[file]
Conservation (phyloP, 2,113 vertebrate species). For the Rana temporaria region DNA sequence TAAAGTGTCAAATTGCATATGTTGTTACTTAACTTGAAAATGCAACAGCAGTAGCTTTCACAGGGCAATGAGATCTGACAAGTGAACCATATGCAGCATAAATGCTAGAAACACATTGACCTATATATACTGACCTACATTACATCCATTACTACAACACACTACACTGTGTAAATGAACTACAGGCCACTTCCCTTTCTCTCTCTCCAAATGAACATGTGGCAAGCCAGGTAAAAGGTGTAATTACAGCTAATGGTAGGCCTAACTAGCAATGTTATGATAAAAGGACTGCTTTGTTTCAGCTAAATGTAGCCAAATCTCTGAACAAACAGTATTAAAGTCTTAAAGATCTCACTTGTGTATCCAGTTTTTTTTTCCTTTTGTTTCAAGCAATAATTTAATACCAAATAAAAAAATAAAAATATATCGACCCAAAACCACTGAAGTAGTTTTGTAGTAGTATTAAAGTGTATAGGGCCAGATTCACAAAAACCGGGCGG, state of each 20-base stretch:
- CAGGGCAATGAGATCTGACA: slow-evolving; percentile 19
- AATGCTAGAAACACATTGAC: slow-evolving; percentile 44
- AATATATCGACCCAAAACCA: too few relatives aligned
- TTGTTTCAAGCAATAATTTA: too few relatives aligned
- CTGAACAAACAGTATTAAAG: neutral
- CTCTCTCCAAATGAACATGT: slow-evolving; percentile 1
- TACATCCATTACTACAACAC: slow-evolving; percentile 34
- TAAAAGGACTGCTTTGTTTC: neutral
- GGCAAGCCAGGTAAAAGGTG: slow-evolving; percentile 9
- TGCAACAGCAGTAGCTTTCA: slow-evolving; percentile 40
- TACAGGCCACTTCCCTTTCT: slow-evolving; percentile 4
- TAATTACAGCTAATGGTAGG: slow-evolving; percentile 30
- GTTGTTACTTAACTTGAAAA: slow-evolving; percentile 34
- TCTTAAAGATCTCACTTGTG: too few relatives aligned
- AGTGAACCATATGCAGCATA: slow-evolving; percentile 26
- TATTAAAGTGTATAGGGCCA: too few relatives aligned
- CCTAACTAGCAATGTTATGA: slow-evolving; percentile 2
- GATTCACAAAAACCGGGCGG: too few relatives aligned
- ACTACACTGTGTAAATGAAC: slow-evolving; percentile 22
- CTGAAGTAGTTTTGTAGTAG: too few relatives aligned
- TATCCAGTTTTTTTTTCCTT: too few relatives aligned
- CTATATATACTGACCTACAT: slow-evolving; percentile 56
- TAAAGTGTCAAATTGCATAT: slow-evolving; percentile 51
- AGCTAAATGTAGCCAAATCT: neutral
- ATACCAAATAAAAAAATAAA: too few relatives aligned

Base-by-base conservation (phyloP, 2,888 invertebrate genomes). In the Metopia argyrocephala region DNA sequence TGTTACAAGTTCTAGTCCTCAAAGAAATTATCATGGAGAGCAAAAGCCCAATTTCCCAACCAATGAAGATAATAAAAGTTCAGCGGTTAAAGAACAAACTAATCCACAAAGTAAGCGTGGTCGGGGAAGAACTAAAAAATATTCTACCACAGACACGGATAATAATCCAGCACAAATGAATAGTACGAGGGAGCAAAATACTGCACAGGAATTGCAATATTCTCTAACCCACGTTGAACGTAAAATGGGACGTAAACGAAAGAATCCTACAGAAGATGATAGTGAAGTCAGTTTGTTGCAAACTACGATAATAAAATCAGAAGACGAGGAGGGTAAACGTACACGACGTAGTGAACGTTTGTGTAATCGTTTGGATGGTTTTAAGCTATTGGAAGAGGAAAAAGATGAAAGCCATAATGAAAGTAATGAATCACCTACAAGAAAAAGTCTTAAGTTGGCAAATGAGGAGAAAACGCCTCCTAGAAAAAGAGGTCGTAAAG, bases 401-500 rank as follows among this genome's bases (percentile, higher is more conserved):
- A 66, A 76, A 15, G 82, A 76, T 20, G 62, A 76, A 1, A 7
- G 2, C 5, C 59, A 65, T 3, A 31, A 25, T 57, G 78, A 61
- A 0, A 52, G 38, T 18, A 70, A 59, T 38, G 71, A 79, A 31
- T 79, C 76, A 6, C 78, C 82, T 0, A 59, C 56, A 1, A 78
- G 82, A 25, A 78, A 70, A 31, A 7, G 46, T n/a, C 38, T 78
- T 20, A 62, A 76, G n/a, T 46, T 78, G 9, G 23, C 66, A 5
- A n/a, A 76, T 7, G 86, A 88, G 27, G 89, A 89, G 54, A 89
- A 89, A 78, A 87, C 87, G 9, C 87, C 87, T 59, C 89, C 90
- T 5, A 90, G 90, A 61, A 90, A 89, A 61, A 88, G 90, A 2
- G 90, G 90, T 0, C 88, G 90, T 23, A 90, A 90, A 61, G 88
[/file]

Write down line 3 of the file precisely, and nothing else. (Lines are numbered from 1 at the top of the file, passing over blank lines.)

- AATGCTAGAAACACATTGAC: slow-evolving; percentile 44